Ihsanuddin, Jakarta – Amnesty International Indonesia Executive Director Usman Hamid has slammed violence by police against peaceful demonstrators opposing the Draft Omnibus Law on Job Creation yesterday.
“The actions against peaceful demonstrators by forcibly breaking up rallies, arresting and assaulting them were excessive. It cannot be justified”, said Hamid in a press release on Friday July 17.
Based on a chronology complied by Amnesty International Indonesia and several other civil society organisations, the violence took place during peaceful actions held in the West Java provincial capital of Bandung and the South Sulawesi capital of Makassar on Thursday July 16.
According to Hamid, police officers from the Bandung municipal police (Polrestabes) arrested protesters who wanted to join an action by the Social Challenge Alliance (Alarm).
Local police not only carried out arbitrary arrests but also acts of violence and intimidation such as assaulting demonstrators, forcibly breaking up rallies, randomly questioning of people wearing black T-shirts and confiscating materials belonging to protesters.
“These actions occurred at several points in Bandung city, such as Cikapayang Park, on Jl Sulanjana, in front of the Luxtton Hotel and at the Baltos bus stop”, said Hamid.
In Makassar meanwhile, at least 36 university and one high-school student were arrested by Makassar municipal police as they were taking part in a protest action opposing the Omnibus Law. Police also impounded several motorcycles belonging to demonstrators.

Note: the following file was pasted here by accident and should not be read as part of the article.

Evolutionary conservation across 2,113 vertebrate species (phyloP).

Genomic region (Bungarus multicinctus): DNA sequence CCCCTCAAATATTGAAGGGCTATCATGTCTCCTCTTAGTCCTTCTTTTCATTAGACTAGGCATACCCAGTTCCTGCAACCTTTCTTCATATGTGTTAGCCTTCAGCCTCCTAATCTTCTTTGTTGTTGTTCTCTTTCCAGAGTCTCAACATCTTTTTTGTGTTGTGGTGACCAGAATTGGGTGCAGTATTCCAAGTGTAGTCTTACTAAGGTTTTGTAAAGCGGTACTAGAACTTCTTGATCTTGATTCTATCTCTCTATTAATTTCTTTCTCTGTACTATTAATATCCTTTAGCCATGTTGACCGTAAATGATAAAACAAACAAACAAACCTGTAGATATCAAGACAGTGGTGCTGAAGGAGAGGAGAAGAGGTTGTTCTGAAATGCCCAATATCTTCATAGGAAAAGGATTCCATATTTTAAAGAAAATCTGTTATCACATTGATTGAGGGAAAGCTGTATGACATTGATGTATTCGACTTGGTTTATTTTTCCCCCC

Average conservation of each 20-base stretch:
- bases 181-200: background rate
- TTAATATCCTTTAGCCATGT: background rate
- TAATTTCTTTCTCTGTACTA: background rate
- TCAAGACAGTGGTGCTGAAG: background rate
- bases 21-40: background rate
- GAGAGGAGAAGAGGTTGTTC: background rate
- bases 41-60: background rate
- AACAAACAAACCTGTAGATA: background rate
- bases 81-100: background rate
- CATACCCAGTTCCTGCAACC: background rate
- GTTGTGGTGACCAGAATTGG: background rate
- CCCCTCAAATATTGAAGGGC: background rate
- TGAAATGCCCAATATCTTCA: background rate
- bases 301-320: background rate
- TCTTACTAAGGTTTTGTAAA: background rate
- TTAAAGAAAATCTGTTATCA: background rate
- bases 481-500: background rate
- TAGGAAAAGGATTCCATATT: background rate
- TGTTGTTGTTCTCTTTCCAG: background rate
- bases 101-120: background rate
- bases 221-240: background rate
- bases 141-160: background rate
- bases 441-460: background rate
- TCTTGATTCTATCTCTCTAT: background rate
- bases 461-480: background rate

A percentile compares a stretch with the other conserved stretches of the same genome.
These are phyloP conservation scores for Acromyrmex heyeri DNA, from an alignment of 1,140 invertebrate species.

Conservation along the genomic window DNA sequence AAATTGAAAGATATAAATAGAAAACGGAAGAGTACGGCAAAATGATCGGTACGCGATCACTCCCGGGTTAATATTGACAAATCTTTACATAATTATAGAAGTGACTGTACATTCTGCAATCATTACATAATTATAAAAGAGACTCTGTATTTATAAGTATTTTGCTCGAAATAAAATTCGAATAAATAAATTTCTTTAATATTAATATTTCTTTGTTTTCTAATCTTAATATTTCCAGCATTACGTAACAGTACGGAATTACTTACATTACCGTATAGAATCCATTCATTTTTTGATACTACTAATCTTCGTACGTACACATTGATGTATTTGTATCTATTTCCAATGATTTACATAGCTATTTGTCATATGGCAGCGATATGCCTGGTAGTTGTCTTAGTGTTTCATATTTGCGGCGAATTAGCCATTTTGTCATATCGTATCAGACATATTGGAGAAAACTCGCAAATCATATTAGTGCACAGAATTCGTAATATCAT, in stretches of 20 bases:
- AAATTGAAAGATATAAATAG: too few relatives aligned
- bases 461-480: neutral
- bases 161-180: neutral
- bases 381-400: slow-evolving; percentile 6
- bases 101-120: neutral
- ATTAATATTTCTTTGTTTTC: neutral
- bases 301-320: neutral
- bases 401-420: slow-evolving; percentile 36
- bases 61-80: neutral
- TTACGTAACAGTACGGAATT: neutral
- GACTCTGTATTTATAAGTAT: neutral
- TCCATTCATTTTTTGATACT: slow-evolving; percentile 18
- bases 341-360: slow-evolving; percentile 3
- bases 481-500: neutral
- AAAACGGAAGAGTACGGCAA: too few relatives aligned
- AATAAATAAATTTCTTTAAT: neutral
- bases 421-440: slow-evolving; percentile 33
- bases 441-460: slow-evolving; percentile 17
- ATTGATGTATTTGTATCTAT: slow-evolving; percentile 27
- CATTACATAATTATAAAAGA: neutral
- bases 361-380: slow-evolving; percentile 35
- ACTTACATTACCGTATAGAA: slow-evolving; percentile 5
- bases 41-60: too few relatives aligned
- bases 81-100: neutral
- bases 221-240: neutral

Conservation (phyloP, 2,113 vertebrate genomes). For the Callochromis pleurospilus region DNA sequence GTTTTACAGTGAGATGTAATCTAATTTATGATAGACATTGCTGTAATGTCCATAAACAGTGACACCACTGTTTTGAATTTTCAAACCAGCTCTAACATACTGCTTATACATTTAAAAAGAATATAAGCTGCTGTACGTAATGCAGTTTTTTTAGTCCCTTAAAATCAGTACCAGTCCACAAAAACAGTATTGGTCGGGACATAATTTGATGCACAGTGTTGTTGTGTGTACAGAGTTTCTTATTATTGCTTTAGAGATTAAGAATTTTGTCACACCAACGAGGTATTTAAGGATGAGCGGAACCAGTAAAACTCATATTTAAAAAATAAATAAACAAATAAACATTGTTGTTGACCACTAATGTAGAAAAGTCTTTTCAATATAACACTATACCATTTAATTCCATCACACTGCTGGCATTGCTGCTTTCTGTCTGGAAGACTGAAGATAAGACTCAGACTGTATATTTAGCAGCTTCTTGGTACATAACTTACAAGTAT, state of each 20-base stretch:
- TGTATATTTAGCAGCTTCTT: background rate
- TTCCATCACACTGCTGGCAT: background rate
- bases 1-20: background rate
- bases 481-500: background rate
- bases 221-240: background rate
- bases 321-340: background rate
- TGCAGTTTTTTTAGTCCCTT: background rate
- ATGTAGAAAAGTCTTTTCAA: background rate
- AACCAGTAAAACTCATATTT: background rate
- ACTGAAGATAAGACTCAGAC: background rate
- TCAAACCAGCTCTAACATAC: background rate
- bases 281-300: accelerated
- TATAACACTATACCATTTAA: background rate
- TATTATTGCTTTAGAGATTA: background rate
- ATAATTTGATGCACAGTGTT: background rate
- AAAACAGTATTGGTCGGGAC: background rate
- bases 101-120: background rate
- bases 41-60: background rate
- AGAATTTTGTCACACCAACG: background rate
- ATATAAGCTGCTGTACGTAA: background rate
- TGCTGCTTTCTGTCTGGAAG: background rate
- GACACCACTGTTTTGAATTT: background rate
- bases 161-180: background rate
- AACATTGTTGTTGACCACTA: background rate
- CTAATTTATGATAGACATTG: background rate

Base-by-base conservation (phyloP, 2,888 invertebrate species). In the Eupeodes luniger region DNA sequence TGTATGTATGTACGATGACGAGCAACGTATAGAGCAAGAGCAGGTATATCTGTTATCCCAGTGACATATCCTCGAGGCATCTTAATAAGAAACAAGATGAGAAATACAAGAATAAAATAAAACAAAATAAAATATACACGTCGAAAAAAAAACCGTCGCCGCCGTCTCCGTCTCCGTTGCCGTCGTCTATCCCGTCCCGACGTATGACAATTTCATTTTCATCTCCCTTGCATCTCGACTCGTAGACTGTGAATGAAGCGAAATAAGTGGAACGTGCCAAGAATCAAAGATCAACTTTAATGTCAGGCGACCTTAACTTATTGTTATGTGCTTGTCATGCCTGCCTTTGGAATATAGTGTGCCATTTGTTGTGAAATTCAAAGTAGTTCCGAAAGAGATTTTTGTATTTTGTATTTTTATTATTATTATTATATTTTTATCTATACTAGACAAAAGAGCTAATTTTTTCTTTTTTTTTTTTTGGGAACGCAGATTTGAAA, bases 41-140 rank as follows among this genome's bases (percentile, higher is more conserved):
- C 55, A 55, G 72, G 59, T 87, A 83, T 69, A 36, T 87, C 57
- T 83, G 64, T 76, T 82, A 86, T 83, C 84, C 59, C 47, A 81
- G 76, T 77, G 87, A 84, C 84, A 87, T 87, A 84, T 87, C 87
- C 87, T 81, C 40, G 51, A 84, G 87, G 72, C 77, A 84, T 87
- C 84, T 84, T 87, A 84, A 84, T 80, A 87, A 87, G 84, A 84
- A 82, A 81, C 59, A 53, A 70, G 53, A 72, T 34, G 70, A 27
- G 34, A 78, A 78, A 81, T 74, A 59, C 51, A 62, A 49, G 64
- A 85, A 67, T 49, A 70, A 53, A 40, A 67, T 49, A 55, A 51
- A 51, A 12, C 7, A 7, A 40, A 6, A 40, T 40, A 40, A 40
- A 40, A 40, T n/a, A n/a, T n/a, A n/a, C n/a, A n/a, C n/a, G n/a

“Yet the action proceeded quite peacefully and smoothly, the participants also applied health protocols such as checking body temperatures”, said Hamid.
Hamid explained that peaceful demonstrations represent freedom expression, association and opinion. Demonstrators should not be arrested just because they want to voice their opposition to the Omnibus Law which is widely seen as problematic.
“These rights are fully protected under international human rights laws and the police should protect these rights”, said Hamid.
Hamid admitted that during the current Covid-19 pandemic, everyone is being encouraged to maintain social distancing and apply health protocols during activities outside the home. But this cannot be used as a pretext to violate human rights.
“Covid-19 health protocols cannot be used to deny human rights. The dispersal [of protesters] must be done carefully and only as a last resort. Participants must also be given an opportunity to disband voluntarily first”, he said.
Hamid is urging the National Human Rights Commission (Komnas HAM) to investigate the alleged violence by police against the demonstrators.
[Translated by James Balowski. The original title of the article was “Amnesty Kecam Kekerasan Polisi terhadap Demonstran RUU Cipta Kerja”.]